Section 4.0-Wall Construction
A necessary component of the human habitat is wall construction. A wall construction provides a source of load bearing structural support, similar to a foundation. It must act as an anchor, as well as a source of barrier from outside elements such as rain, snow, wind, and both cold and warm temperature (Robinson, 1998). The goal of the following analysis is to provide an answer/recommendation to the question, what is a sustainable and green wall construction alternative? However, the construction industry and following analysis is limited in the availability and cost of green alternatives on the market. Furthermore, possible alternatives are also limited due to the type of design and proposed size of the future residence at the University. Therefore, the wall construction chosen will reflect these limitations, and fulfill the following definitions. Sustainability is defined as meeting the needs of the present, without compromising the needs of future generations (Draper, 1998). Green is understood as being within the ecological and restorative capacity of the environment. Thus, such an alternative must facilitate lower energy input in transport through local availability and production, requiring less raw material but greater recycled content, reducing its environmental impact from production to its ultimate decay.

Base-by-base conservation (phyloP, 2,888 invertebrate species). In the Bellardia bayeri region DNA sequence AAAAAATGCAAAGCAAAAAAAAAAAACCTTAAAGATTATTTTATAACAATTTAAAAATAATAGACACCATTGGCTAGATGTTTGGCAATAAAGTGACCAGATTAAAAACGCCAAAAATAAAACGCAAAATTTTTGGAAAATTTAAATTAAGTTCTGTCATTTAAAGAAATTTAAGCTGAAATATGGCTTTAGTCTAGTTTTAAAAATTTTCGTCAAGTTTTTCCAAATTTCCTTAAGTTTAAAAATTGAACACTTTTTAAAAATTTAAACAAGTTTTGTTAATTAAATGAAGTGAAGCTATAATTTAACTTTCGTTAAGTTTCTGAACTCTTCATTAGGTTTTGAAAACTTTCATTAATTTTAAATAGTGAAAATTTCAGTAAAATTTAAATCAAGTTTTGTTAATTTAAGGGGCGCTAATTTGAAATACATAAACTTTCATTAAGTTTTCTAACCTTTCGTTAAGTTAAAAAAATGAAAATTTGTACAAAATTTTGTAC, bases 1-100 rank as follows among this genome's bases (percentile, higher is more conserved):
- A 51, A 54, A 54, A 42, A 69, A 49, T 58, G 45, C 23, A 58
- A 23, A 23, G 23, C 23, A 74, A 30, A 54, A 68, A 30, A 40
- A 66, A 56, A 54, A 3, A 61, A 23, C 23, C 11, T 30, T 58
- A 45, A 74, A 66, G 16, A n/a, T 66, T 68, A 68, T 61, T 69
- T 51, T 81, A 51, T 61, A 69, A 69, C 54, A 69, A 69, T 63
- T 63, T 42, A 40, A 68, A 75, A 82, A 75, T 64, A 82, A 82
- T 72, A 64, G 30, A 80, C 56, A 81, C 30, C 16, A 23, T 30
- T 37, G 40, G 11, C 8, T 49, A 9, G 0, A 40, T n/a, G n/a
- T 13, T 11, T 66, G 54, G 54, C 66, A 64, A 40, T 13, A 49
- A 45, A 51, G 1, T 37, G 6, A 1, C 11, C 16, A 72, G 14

Analysis of Wall Construction Methods
Wood Stud Wall
The single wood stud is the most common form of wall construction used in residential construction in North America (Anonymous, 2000b). Although there are several different variations of the wood stud wall, the reasons for its popularity remain the same. It is most used in construction due to the relative ease of building, and the relatively cheap cost and availability of wood in North America, making it the accepted standard in the construction industry today. The wood stud wall is composed of two distinct elements (See diagram below-Anonymous, 2000b). The inner element is composed of the interior finish, vapor barrier, insulation, wood stud, and air barrier. The stud carries the structural load and anchors the entire wall construction to the
foundation of the home. The outer element provides the exterior finish of the wall. This finish material can be brick, aluminum siding, stonework etc., and it is anchored to the load-bearing inner element. By providing two separate wall components, the wall can provide a drainage space for any water that penetrates the outer element. The second function of this wall construction, is that the thickness of the wood stud itself, provides the space necessary for insulation placement, as opposed to adding additional thickness to the wall. (Robinson, 1998).